Tensions Arise at West Orange Board of Education Meeting Amidst Calls for Community Healing

The WOHS girls basketball team was recognized at the board meeting for being at the top of the Liberty Division for the first time in the high school’s history. Credits: Alan Grossman
Josephine Kravits, who helped organize the WOHC “walkout” demonstration praised the teachers and administration at the high school. Credits: Alan Grossman
Beverly Tindall, library media specialist at WOHS, expressed her dismay about the timing of the Rice notices right before the spring break. Credits: Alan Grossman
Board President Sandra Mordecai, far right, congratulates the Kelly Elementary School students who made a STEM presentation at the meeting.
The WOHS Swim Team was honored at the meeting for being the SEC Conference champs this year. Credits: Alan Grossman

WEST ORANGE, NJ – Even with a tentative agreement for teachers’ salary and health benefits now providing hope for a new contract between the West Orange Board of Education (WOBOE) and the West Orange Education Association, tensions were still running high at the WOBOE meeting on Tuesday.

Among the items that generated the most heated comments were Superintendent Jeffrey Rutzky’s decision to send “Rice notices” to 70 district employees per day before the spring break; the role the board should play in developing the test to get into the honors program; and the advisability of opening up a new preschool program at a time of budget cuts in other areas.

During the public comment portion of the evening, most of the teachers, parents and students who spoke came out to support the library media specialists and other educators who either received Rice notices or are among those who will lose their jobs due to budget cutbacks. Several library media specialists spoke on their own behalf to indicate to the board that although their jobs have now been saved due to the tentative contract agreement, their morale has been hurt by this incident.

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“The way you treated us was disrespectful,” said Beverly Tindall, a library media specialist at West Orange High School (WOHS). “We were pawns in a game. I expected better after 31 years of service at the West Orange High School.”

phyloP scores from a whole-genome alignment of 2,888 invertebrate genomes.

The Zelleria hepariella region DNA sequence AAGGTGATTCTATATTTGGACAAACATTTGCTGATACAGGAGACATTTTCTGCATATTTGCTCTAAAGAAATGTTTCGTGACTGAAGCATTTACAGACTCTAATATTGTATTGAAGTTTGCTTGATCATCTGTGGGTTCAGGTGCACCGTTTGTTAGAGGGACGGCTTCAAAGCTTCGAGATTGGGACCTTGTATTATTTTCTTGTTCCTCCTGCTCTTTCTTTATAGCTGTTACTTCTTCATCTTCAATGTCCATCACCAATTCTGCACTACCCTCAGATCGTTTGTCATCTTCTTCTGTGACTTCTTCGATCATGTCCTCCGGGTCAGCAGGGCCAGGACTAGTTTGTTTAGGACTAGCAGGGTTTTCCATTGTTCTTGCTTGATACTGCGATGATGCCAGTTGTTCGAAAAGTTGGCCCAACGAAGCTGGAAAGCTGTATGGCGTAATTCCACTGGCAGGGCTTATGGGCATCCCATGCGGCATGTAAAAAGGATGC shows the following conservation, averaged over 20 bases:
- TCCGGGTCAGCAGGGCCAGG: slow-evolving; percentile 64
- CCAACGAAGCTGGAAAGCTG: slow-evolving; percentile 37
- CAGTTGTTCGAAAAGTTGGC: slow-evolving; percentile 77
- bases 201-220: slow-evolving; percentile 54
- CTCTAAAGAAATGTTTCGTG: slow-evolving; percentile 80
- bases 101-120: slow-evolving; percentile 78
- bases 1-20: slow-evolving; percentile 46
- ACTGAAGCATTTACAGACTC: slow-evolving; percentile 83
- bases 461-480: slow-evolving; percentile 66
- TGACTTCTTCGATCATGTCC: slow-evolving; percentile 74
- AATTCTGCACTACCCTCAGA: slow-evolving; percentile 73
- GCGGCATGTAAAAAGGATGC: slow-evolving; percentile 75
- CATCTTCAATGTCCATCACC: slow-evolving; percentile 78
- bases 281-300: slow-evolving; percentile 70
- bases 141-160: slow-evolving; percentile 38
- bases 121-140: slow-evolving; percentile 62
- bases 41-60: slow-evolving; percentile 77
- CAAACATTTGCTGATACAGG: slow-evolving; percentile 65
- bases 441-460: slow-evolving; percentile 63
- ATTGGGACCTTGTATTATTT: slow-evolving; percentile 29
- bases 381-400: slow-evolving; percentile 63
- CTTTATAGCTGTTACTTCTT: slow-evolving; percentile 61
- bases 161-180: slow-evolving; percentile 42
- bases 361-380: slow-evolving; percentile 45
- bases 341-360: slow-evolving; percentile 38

Rutzky said that the tentative agreement means that the additional $1.3 million in budget cuts will no longer be needed.

“Therefore, the library media specialist positions will not be eliminated…They were among the 70 district employees who received Rice notices,” he said. “These notices had to go out when they did so that the Board of Education members could legally discuss by the time of this meeting any matter involving these members’s employment if needed.”

Rutzky added that the Rice notices that were given out had nothing to do with the negotiations.

“There was a time factor involved in sending out the notice,” he said. “People who got it had to tell us whether they wanted a public hearing or not by the time of this meeting…To say the Rice notice was some kind of bargaining ploy is ridiculous.”

Many other teachers spoke on behalf of the vice principals, guidance counselors, instructional aides and special education teachers who received Rice notices. Stacy Mazzola, a math teacher at the Liberty Middle School, spoke on behalf of Elena Bley.

“Elena is the best math inclusion teacher I’ve ever had the pleasure to work with,” said Mazzola. “Losing her is a mistake this district cannot afford to make.”

Kevin Reilly, a teacher/coach in West Orange for 36 years, said the instructional assistants are the “lifeline for students with special needs.”

“The aides as a whole feel expendable," he said. "It’s terrible for morale."